Nation World HQ
July 24 2015 07:00AM
What has Kyle Dubas done, Canucks not having a very good summer, do the Flames have a core group, who is the Oilers next captain, free agents still out there and more in this weeks Roundup
July 22 2015 08:30AM
It’s been three weeks and Cody Franson doesn’t have a contract. If you search his name on Google, you’ll be flooded with reports that the huge, offensive minded defenceman is speaking with teams all around the league. Most recent reports suggest he’s in talks with the Boston Bruins, who recently shipped their best blue-liner, Dougie Hamilton, to the Calgary Flames. And of course, there’s talk that he’s open to come back to the Toronto Maple Leafs, the team he spent the majority of his career with before being dealt back to the Nashville Predators, who drafted him 79th overall in 2005.
Other than Franson, all of the big name defencemen are off the market now. There are a few solid veterans, some potential reclamation projects, but all of the big names – Sekera, Martin, Green, Beauchemin — were locked up on the first day of free agency. So what’s the deal with Franson? Is it him? Are his demands too high for the calibre of player he is? There appears to be interest around the league, but for whatever reason, teams seem to be skeptical of handing out a fat contract for Franson’s services.
That seems a little bizarre, because he may be the best defenceman of the entire bunch — and he still has room to improve.
July 17 2015 12:00PM
NHL Equivalency (NHLe) is a formula used by some in the hockey analytics community to normalize scoring rates in different prospect feeder leagues. The object of finding a similar "score" for players across different leagues is to help project future NHL scoring/performance. It’s a method developed
by Gabe Desjardins of behindthenet.ca a number of years ago and has been expanded upon by hockey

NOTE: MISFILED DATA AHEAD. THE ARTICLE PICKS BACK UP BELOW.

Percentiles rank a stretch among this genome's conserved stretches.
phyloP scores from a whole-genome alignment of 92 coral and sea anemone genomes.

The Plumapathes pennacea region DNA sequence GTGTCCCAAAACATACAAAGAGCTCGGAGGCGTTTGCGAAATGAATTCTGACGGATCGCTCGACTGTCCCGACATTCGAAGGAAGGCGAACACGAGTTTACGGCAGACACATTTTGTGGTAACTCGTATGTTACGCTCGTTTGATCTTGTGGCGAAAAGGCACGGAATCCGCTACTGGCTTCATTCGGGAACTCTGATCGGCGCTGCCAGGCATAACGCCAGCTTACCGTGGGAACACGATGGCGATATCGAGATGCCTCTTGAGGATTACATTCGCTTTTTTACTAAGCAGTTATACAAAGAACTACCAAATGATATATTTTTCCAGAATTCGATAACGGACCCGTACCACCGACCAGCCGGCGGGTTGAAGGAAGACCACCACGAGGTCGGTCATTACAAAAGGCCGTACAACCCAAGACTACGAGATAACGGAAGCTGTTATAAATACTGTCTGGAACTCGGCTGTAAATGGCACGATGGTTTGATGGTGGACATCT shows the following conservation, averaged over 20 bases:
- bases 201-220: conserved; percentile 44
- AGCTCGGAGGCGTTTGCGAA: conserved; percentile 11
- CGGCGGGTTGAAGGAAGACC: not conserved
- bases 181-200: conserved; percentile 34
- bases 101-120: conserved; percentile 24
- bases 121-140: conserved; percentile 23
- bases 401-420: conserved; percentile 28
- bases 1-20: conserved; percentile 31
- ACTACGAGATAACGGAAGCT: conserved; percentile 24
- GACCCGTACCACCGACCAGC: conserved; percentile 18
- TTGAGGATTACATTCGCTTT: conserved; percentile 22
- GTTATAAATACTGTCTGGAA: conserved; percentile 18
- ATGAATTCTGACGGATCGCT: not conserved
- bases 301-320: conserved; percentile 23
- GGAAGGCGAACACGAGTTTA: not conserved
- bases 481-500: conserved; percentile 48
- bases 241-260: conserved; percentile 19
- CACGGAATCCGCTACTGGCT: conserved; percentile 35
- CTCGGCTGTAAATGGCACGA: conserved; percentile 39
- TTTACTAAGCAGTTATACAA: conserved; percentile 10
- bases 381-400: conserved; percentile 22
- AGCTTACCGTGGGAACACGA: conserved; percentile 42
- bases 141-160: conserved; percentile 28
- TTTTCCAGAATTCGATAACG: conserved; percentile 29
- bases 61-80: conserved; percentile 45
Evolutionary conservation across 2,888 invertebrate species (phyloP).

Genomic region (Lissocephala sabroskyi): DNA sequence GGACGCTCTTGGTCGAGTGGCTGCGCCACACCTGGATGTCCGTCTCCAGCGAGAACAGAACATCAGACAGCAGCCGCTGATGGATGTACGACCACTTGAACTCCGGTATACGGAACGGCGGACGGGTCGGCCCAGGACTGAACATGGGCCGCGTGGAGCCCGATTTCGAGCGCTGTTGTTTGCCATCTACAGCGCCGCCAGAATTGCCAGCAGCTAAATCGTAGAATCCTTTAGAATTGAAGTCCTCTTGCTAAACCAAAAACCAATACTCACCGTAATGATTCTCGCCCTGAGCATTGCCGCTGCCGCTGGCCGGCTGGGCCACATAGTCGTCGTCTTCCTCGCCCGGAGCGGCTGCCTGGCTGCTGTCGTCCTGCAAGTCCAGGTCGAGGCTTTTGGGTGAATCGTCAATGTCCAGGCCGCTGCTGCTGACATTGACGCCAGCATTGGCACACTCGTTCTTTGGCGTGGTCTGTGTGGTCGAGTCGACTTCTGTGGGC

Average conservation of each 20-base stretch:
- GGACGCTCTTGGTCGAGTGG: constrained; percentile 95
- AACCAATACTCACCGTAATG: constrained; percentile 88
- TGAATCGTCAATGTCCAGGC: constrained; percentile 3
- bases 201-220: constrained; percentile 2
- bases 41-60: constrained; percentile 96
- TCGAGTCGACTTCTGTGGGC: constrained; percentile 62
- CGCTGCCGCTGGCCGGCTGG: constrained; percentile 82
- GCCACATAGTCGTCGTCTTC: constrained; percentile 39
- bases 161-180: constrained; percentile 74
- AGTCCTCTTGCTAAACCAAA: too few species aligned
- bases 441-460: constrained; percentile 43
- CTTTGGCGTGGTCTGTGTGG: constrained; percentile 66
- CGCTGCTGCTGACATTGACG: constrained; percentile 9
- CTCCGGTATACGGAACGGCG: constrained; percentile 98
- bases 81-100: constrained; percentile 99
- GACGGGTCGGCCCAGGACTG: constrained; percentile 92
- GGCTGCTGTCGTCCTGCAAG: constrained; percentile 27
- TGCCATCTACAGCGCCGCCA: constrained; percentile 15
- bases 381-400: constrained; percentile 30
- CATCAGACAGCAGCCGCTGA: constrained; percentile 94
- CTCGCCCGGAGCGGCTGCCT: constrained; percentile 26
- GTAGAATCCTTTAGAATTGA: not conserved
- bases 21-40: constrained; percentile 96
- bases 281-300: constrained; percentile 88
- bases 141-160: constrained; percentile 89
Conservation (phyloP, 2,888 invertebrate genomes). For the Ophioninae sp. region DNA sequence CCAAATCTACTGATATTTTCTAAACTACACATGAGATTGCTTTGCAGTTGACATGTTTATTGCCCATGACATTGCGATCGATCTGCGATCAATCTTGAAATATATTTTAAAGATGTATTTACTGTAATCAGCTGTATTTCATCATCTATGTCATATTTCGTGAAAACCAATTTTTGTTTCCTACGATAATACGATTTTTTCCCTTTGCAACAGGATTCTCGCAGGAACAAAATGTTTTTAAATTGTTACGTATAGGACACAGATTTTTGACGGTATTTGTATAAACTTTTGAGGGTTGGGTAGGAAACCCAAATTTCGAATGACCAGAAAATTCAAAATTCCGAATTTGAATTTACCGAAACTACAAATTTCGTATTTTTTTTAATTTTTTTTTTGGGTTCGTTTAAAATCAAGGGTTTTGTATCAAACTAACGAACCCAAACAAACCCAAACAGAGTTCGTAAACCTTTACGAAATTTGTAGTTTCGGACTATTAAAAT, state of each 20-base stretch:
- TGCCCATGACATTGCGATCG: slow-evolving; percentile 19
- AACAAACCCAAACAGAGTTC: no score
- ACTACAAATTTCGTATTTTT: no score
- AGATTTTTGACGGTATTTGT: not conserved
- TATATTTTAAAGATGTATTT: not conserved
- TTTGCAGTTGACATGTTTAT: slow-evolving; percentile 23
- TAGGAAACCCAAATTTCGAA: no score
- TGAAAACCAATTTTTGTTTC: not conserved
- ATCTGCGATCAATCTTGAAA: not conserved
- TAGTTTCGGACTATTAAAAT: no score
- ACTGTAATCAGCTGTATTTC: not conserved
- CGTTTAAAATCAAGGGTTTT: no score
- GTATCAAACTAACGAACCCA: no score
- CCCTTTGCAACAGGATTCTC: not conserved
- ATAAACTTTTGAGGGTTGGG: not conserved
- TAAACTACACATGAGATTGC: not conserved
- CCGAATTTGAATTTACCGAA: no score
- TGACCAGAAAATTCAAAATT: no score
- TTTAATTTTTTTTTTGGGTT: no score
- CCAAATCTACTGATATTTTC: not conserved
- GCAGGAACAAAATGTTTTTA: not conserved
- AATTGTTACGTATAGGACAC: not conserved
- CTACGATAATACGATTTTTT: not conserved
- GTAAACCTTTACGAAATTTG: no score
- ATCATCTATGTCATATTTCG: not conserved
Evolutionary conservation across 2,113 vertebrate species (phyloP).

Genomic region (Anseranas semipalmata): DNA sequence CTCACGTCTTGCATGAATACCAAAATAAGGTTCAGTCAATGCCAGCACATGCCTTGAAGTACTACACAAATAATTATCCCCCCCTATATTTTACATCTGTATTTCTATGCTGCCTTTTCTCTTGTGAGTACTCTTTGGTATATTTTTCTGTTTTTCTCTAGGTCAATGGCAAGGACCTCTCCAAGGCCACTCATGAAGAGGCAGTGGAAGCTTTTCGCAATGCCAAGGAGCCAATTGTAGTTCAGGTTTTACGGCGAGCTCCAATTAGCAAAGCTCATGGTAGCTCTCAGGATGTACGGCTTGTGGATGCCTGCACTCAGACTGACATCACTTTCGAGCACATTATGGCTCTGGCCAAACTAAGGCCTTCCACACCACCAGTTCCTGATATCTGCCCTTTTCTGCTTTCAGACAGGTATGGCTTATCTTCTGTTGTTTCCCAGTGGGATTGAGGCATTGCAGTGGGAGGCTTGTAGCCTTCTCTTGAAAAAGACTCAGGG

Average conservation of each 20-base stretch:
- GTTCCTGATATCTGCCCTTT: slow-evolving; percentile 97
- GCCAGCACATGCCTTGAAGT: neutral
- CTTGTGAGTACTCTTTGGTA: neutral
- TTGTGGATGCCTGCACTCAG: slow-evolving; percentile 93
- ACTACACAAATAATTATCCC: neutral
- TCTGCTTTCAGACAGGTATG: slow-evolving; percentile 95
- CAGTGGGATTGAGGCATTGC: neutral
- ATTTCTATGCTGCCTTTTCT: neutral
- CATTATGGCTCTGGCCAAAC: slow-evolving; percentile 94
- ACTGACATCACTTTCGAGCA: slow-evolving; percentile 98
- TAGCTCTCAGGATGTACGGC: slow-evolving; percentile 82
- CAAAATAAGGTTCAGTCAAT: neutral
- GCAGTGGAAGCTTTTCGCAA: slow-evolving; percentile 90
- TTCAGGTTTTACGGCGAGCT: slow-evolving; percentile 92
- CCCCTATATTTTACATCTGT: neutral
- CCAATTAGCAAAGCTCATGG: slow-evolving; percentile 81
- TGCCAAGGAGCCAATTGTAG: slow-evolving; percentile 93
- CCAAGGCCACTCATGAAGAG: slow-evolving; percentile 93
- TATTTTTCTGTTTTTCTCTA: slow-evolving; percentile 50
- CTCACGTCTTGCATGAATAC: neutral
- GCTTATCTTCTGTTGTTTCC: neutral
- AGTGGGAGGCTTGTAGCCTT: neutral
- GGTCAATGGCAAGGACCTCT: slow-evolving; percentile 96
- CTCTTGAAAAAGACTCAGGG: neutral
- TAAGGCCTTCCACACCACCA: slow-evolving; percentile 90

analytics pioneers like Rob Vollman and Kent Wilson. Here's Gabe's original piece to give you a context if you're not fully versed in NHLe.
Previously, I looked at draft year NHLe and forwards drafted in the first round from 2005 to 2010. In that investigation, I found that of players who had scored a career 0.6 PPG or higher in the NHL (approximately 50 points or more a season) 22 of 32 in total had an NHLe of at least 34 in their draft year.
In fact, of all the first round
forwards who had an NHLe of 34 or more in their draft year, only five hadn’t
scored at a rate of 0.6 PPG or higher in the NHL to that point, though all had already made the NHL. While
draft year NHLe provides certain insights, I was curious how you could project
future impactful point producers (0.6 PPG or higher) overall, beyond the 1st
round and beyond a player’s draft year equivalency.
The following analysis provides insights into the following questions:
differences between players who score a high equivalency in their draft year
compared to later on?
Do elite scorers
tend to hit certain NHLe thresholds (e.g., 30+ or 40+) more often and/or more
frequently than average, replacement-level scorers and busts?
- What impact does age have in hitting an equivalency threshold and future NHL success?
Nation World HQ
July 17 2015 07:00AM
Kesler's new contract and the Dave Nonis effect, Leafs salary cap situation, Flames new guys provide more options, what the numbers predict for Vancouver next season, Oilers interested in Seabrook, have no one to blame but themselves for Justin Schultz and more in this week's Roundup.
July 14 2015 02:02PM
Every year at the NHL Entry Draft a number of teams make really smart decisions on their picks (Islanders, Jets) while other teams seem to fall on their face (Bruins). At the end of the 210 picks, inevitably there are players every year who are not chosen despite showing potential to be better than average picks. This makes these players currently Unrestricted Free Agents and available to be signed to contracts by teams who feels they have potential.
Looking back at the 2014 NHL Entry Draft, MoneyPuck used PCS to look back at those players who had a high chance of success at the NHL level. (Un)surprisingly many were invited to teams camps and many went on to become important players on their teams, invited to World Juniors, and some were even signed to NHL teams.
With a current baseline of 8% of forwards and 5.6% of defencemen drafted move on to become NHL regulars, we can use PCS to look back at the 2015 draft and see players who should be invited to camps and are good bets to spend an ELC on.